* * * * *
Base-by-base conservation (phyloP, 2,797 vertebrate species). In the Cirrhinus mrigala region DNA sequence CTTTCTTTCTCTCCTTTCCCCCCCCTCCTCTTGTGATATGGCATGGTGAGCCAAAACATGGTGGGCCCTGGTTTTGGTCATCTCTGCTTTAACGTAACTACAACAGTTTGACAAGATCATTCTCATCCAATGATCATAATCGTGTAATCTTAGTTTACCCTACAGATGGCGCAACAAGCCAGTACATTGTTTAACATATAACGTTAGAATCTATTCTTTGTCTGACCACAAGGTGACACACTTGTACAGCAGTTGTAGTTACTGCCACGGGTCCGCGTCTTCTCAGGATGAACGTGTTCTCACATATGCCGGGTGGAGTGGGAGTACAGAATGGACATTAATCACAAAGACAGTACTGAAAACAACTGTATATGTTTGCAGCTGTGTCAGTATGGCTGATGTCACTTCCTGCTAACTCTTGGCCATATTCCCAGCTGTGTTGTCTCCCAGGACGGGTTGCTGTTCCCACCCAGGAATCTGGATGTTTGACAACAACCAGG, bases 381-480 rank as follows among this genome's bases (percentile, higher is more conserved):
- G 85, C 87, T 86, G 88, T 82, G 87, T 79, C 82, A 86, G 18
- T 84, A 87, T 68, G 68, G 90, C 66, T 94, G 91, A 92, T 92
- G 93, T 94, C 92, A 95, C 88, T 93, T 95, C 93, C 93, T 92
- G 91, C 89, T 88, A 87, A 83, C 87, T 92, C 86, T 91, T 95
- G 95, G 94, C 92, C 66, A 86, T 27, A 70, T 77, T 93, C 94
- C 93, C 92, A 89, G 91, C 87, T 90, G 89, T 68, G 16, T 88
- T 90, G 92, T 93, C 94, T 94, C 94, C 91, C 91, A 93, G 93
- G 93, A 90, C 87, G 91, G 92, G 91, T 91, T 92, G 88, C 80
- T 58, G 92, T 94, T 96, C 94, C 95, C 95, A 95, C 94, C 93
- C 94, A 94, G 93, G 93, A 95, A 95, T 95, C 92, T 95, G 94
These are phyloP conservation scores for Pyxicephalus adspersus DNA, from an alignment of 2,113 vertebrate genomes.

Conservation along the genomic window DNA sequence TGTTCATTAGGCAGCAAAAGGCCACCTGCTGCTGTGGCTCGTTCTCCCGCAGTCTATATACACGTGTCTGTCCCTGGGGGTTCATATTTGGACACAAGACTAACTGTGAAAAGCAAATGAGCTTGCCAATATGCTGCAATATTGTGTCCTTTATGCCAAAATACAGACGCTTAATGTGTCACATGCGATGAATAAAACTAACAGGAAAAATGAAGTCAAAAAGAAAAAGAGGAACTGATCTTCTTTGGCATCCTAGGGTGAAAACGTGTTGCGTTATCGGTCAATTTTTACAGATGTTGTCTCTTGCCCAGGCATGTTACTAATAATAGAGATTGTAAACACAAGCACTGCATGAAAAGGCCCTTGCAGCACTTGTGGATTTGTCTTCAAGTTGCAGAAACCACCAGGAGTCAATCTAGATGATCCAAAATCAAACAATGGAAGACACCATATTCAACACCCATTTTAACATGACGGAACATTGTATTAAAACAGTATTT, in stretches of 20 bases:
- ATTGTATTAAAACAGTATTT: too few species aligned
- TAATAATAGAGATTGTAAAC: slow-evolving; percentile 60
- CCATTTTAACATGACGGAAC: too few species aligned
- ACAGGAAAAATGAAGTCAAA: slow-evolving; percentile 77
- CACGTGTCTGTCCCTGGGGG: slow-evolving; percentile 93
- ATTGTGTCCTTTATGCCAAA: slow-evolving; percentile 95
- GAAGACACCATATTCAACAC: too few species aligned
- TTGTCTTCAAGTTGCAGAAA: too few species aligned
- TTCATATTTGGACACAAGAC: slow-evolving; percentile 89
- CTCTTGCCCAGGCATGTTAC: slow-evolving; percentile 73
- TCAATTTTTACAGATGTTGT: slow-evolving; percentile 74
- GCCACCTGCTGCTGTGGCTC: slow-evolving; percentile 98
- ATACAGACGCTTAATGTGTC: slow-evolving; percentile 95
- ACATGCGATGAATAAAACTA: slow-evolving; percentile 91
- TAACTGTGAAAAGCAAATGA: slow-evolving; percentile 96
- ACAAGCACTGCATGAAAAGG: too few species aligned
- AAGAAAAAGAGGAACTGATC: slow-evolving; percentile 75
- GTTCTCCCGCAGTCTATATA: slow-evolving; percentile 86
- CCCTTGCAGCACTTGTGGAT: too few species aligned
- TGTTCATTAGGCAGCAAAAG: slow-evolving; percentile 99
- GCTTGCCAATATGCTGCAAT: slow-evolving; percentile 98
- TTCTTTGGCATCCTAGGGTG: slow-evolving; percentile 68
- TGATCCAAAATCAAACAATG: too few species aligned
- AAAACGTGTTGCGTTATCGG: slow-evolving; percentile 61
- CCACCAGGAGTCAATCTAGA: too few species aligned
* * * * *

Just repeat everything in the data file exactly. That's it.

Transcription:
Base-by-base conservation (phyloP, 2,797 vertebrate species). In the Cirrhinus mrigala region DNA sequence CTTTCTTTCTCTCCTTTCCCCCCCCTCCTCTTGTGATATGGCATGGTGAGCCAAAACATGGTGGGCCCTGGTTTTGGTCATCTCTGCTTTAACGTAACTACAACAGTTTGACAAGATCATTCTCATCCAATGATCATAATCGTGTAATCTTAGTTTACCCTACAGATGGCGCAACAAGCCAGTACATTGTTTAACATATAACGTTAGAATCTATTCTTTGTCTGACCACAAGGTGACACACTTGTACAGCAGTTGTAGTTACTGCCACGGGTCCGCGTCTTCTCAGGATGAACGTGTTCTCACATATGCCGGGTGGAGTGGGAGTACAGAATGGACATTAATCACAAAGACAGTACTGAAAACAACTGTATATGTTTGCAGCTGTGTCAGTATGGCTGATGTCACTTCCTGCTAACTCTTGGCCATATTCCCAGCTGTGTTGTCTCCCAGGACGGGTTGCTGTTCCCACCCAGGAATCTGGATGTTTGACAACAACCAGG, bases 381-480 rank as follows among this genome's bases (percentile, higher is more conserved):
- G 85, C 87, T 86, G 88, T 82, G 87, T 79, C 82, A 86, G 18
- T 84, A 87, T 68, G 68, G 90, C 66, T 94, G 91, A 92, T 92
- G 93, T 94, C 92, A 95, C 88, T 93, T 95, C 93, C 93, T 92
- G 91, C 89, T 88, A 87, A 83, C 87, T 92, C 86, T 91, T 95
- G 95, G 94, C 92, C 66, A 86, T 27, A 70, T 77, T 93, C 94
- C 93, C 92, A 89, G 91, C 87, T 90, G 89, T 68, G 16, T 88
- T 90, G 92, T 93, C 94, T 94, C 94, C 91, C 91, A 93, G 93
- G 93, A 90, C 87, G 91, G 92, G 91, T 91, T 92, G 88, C 80
- T 58, G 92, T 94, T 96, C 94, C 95, C 95, A 95, C 94, C 93
- C 94, A 94, G 93, G 93, A 95, A 95, T 95, C 92, T 95, G 94
These are phyloP conservation scores for Pyxicephalus adspersus DNA, from an alignment of 2,113 vertebrate genomes.

Conservation along the genomic window DNA sequence TGTTCATTAGGCAGCAAAAGGCCACCTGCTGCTGTGGCTCGTTCTCCCGCAGTCTATATACACGTGTCTGTCCCTGGGGGTTCATATTTGGACACAAGACTAACTGTGAAAAGCAAATGAGCTTGCCAATATGCTGCAATATTGTGTCCTTTATGCCAAAATACAGACGCTTAATGTGTCACATGCGATGAATAAAACTAACAGGAAAAATGAAGTCAAAAAGAAAAAGAGGAACTGATCTTCTTTGGCATCCTAGGGTGAAAACGTGTTGCGTTATCGGTCAATTTTTACAGATGTTGTCTCTTGCCCAGGCATGTTACTAATAATAGAGATTGTAAACACAAGCACTGCATGAAAAGGCCCTTGCAGCACTTGTGGATTTGTCTTCAAGTTGCAGAAACCACCAGGAGTCAATCTAGATGATCCAAAATCAAACAATGGAAGACACCATATTCAACACCCATTTTAACATGACGGAACATTGTATTAAAACAGTATTT, in stretches of 20 bases:
- ATTGTATTAAAACAGTATTT: too few species aligned
- TAATAATAGAGATTGTAAAC: slow-evolving; percentile 60
- CCATTTTAACATGACGGAAC: too few species aligned
- ACAGGAAAAATGAAGTCAAA: slow-evolving; percentile 77
- CACGTGTCTGTCCCTGGGGG: slow-evolving; percentile 93
- ATTGTGTCCTTTATGCCAAA: slow-evolving; percentile 95
- GAAGACACCATATTCAACAC: too few species aligned
- TTGTCTTCAAGTTGCAGAAA: too few species aligned
- TTCATATTTGGACACAAGAC: slow-evolving; percentile 89
- CTCTTGCCCAGGCATGTTAC: slow-evolving; percentile 73
- TCAATTTTTACAGATGTTGT: slow-evolving; percentile 74
- GCCACCTGCTGCTGTGGCTC: slow-evolving; percentile 98
- ATACAGACGCTTAATGTGTC: slow-evolving; percentile 95
- ACATGCGATGAATAAAACTA: slow-evolving; percentile 91
- TAACTGTGAAAAGCAAATGA: slow-evolving; percentile 96
- ACAAGCACTGCATGAAAAGG: too few species aligned
- AAGAAAAAGAGGAACTGATC: slow-evolving; percentile 75
- GTTCTCCCGCAGTCTATATA: slow-evolving; percentile 86
- CCCTTGCAGCACTTGTGGAT: too few species aligned
- TGTTCATTAGGCAGCAAAAG: slow-evolving; percentile 99
- GCTTGCCAATATGCTGCAAT: slow-evolving; percentile 98
- TTCTTTGGCATCCTAGGGTG: slow-evolving; percentile 68
- TGATCCAAAATCAAACAATG: too few species aligned
- AAAACGTGTTGCGTTATCGG: slow-evolving; percentile 61
- CCACCAGGAGTCAATCTAGA: too few species aligned